Connected vehicle technologies could reduce crashes by allowing vehicles, infrastructure, and road users’ personal devices to communicate wirelessly. Exchanging messages via dedicated radio frequencies can help cars “see” around corners and avoid hazards.
In 2020, the Federal Communications Commission reduced the radio frequency spectrum dedicated to these technologies by 60%.
The Department of Transportation is developing a strategy to get these technologies onto the roads with less spectrum. We recommended sharing more information about that strategy to help transportation stakeholders plan their technology investments.
What GAO Found
Since 1999, the U.S. Department of Transportation (DOT) has pursued efforts to advance the deployment of connected vehicle (CV) technologies, which enable data to be exchanged among vehicles, infrastructure and road users’ personal devices. A driver could receive, for example, a warning about a vehicle that is braking hard on the road ahead but not visible to the driver (see figure below for examples of CV warning messages). According to DOT, these technologies could significantly reduce crashes and improve traffic efficiency. To create a CV environment requires several components, including vehicles and transportation infrastructure equipped with devices to exchange messages. A CV environment also requires radio spectrum (the medium for exchanging messages), and a shared communication protocol or “common language” so messages can be reliably and quickly exchanged. Two communication protocols are available, the original protocol used for CV technologies and a newer protocol. DOT has provided over $800 million in related federal research grants. As of September 2022, transportation agencies in 38 states held licenses to use CV technologies from the Federal Communications Commission (FCC), the agency responsible for regulating, allocating, and assigning non-federal spectrum. Some transportation agencies have deployed CV technologies on roadside infrastructure, but few automakers have produced vehicles equipped for exchanging safety messages.
Examples of Connected Vehicle Warning Messages
In 2020, FCC changed the communication protocol for and repurposed 60 percent of the spectrum previously allocated to CV technologies to be used for Wi Fi and other wireless users. DOT is taking steps to respond to these spectrum changes, including assessing whether CV technologies that use the new communications protocol can provide safety benefits under the new spectrum rules. DOT has shared some information about its strategy for facilitating the further deployment of CV technologies. However, most of the transportation stakeholders GAO interviewed (18 of 23) said that more information about DOT’s strategy to facilitate the deployment of CV technologies could be helpful. By sharing more information with stakeholders, such as the estimated timeframes for key steps to advance CV technologies that use the new communication protocol and achieve nationwide deployment, DOT can help to reduce stakeholders’ uncertainty and help them plan their own actions related to investing in CV technologies.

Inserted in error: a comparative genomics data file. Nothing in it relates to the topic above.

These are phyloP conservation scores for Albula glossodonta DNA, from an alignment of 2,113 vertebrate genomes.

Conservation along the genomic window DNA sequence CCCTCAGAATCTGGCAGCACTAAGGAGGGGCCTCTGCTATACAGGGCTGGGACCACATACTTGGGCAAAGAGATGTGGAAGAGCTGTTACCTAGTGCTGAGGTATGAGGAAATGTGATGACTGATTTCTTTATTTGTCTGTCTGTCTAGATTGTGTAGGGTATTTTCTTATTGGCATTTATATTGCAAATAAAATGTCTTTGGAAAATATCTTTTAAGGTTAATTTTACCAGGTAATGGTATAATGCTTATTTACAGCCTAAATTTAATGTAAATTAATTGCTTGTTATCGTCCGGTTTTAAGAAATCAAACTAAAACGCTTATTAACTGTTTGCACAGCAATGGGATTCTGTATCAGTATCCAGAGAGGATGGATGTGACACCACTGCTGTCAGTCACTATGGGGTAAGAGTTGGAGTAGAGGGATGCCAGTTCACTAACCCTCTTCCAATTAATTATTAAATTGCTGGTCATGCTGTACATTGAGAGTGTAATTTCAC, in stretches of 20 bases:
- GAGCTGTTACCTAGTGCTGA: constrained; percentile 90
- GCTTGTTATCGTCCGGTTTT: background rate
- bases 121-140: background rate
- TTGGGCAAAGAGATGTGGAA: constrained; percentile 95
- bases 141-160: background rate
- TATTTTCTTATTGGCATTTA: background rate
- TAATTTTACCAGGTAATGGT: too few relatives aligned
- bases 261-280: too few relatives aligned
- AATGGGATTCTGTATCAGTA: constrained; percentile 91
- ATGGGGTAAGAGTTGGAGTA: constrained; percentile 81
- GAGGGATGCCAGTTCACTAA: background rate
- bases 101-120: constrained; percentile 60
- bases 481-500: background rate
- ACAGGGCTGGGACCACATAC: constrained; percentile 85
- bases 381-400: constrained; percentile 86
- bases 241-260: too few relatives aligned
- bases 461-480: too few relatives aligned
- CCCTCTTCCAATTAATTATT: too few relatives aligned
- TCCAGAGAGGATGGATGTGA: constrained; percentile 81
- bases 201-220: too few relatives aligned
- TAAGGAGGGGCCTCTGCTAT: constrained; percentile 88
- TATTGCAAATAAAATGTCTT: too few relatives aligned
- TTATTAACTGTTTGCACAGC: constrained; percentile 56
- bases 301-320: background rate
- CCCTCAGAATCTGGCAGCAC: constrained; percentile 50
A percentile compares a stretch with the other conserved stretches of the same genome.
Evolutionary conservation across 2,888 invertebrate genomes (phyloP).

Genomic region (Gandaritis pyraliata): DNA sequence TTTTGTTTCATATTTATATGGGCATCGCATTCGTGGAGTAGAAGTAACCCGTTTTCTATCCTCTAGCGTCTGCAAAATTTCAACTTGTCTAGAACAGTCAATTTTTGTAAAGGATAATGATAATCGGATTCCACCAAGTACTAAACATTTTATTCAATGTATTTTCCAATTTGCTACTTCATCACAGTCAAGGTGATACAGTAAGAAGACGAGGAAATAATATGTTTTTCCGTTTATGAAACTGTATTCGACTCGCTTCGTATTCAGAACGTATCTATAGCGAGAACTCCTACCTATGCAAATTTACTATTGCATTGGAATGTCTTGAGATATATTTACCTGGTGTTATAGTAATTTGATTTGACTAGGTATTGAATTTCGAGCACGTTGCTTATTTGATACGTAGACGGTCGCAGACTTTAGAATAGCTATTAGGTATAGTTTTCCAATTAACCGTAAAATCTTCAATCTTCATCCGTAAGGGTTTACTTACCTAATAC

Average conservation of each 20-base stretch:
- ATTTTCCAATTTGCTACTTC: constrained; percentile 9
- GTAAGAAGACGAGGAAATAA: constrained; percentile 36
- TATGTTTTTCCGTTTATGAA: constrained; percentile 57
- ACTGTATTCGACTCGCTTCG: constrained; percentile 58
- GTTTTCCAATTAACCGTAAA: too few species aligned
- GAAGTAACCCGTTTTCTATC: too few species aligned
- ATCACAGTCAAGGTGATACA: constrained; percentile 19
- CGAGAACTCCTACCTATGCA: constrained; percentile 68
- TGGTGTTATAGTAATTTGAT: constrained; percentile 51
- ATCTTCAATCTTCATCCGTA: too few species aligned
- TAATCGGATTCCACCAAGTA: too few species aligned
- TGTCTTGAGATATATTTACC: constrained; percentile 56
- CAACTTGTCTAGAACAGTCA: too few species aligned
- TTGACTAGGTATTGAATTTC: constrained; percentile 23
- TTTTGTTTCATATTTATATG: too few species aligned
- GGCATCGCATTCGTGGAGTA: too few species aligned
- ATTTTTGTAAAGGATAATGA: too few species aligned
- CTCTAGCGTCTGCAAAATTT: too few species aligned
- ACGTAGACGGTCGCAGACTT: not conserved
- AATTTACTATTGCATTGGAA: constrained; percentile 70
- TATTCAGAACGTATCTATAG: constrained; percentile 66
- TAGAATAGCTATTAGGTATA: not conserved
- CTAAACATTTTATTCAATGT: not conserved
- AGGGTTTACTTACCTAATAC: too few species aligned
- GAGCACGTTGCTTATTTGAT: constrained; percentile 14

Why GAO Did This Study
DOT estimates that automobile crashes caused 42,915 fatalities in 2021, the highest number for any year since 2006. According to DOT, CV technologies that enable radio communication among vehicles and roadway infrastructure could significantly reduce crashes while also improving traffic efficiency. In 1999, FCC allocated spectrum in the 5.9 GHz spectrum band for CV technologies but then, in 2020, repurposed some spectrum to increase access for Wi Fi and other unlicensed wireless users. DOT and transportation stakeholders have voiced concerns that the reduced spectrum could prevent CV technologies from achieving their intended safety and other benefits.
GAO was asked to examine the status of CV technologies and relevant federal efforts. This report discusses (1) DOT’s efforts to facilitate the deployment of connected vehicle technologies and (2) how DOT is addressing challenges to the further deployment of connected vehicle technologies. GAO reviewed documents, interviewed agency officials including from DOT and FCC, and interviewed a non-generalizable sample of 40 stakeholders. Our sample included 23 transportation stakeholders and seven wireless industry stakeholders.